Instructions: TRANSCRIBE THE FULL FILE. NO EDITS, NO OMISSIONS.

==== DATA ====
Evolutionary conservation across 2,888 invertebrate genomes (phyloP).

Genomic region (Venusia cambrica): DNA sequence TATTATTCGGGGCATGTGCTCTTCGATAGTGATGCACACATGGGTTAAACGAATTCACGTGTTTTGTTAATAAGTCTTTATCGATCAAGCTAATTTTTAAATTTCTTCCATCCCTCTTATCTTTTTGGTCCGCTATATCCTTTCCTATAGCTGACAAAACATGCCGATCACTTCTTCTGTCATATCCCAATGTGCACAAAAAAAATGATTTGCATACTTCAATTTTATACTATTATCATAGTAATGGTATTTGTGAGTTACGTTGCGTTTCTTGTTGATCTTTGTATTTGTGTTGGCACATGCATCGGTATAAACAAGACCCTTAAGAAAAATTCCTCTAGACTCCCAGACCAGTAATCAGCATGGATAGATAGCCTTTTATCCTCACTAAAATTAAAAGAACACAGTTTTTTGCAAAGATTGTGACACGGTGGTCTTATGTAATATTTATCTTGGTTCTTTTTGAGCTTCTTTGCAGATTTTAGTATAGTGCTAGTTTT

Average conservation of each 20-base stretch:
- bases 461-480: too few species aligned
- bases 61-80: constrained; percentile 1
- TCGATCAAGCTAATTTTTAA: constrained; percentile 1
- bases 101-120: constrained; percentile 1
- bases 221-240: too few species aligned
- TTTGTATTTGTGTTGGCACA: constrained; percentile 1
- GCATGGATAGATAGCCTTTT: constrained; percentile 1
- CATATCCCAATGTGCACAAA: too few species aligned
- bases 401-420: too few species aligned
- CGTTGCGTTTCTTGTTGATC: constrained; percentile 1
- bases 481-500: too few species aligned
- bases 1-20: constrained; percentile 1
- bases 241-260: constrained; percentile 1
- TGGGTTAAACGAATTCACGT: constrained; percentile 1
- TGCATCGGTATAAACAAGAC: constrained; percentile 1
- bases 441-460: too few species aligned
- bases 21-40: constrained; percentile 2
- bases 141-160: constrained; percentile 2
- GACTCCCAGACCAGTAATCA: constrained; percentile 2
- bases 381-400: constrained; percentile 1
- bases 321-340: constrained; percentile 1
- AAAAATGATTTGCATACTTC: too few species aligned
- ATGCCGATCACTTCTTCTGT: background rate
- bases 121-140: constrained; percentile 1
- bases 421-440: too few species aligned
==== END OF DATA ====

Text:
Evolutionary conservation across 2,888 invertebrate genomes (phyloP).

Genomic region (Venusia cambrica): DNA sequence TATTATTCGGGGCATGTGCTCTTCGATAGTGATGCACACATGGGTTAAACGAATTCACGTGTTTTGTTAATAAGTCTTTATCGATCAAGCTAATTTTTAAATTTCTTCCATCCCTCTTATCTTTTTGGTCCGCTATATCCTTTCCTATAGCTGACAAAACATGCCGATCACTTCTTCTGTCATATCCCAATGTGCACAAAAAAAATGATTTGCATACTTCAATTTTATACTATTATCATAGTAATGGTATTTGTGAGTTACGTTGCGTTTCTTGTTGATCTTTGTATTTGTGTTGGCACATGCATCGGTATAAACAAGACCCTTAAGAAAAATTCCTCTAGACTCCCAGACCAGTAATCAGCATGGATAGATAGCCTTTTATCCTCACTAAAATTAAAAGAACACAGTTTTTTGCAAAGATTGTGACACGGTGGTCTTATGTAATATTTATCTTGGTTCTTTTTGAGCTTCTTTGCAGATTTTAGTATAGTGCTAGTTTT

Average conservation of each 20-base stretch:
- bases 461-480: too few species aligned
- bases 61-80: constrained; percentile 1
- TCGATCAAGCTAATTTTTAA: constrained; percentile 1
- bases 101-120: constrained; percentile 1
- bases 221-240: too few species aligned
- TTTGTATTTGTGTTGGCACA: constrained; percentile 1
- GCATGGATAGATAGCCTTTT: constrained; percentile 1
- CATATCCCAATGTGCACAAA: too few species aligned
- bases 401-420: too few species aligned
- CGTTGCGTTTCTTGTTGATC: constrained; percentile 1
- bases 481-500: too few species aligned
- bases 1-20: constrained; percentile 1
- bases 241-260: constrained; percentile 1
- TGGGTTAAACGAATTCACGT: constrained; percentile 1
- TGCATCGGTATAAACAAGAC: constrained; percentile 1
- bases 441-460: too few species aligned
- bases 21-40: constrained; percentile 2
- bases 141-160: constrained; percentile 2
- GACTCCCAGACCAGTAATCA: constrained; percentile 2
- bases 381-400: constrained; percentile 1
- bases 321-340: constrained; percentile 1
- AAAAATGATTTGCATACTTC: too few species aligned
- ATGCCGATCACTTCTTCTGT: background rate
- bases 121-140: constrained; percentile 1
- bases 421-440: too few species aligned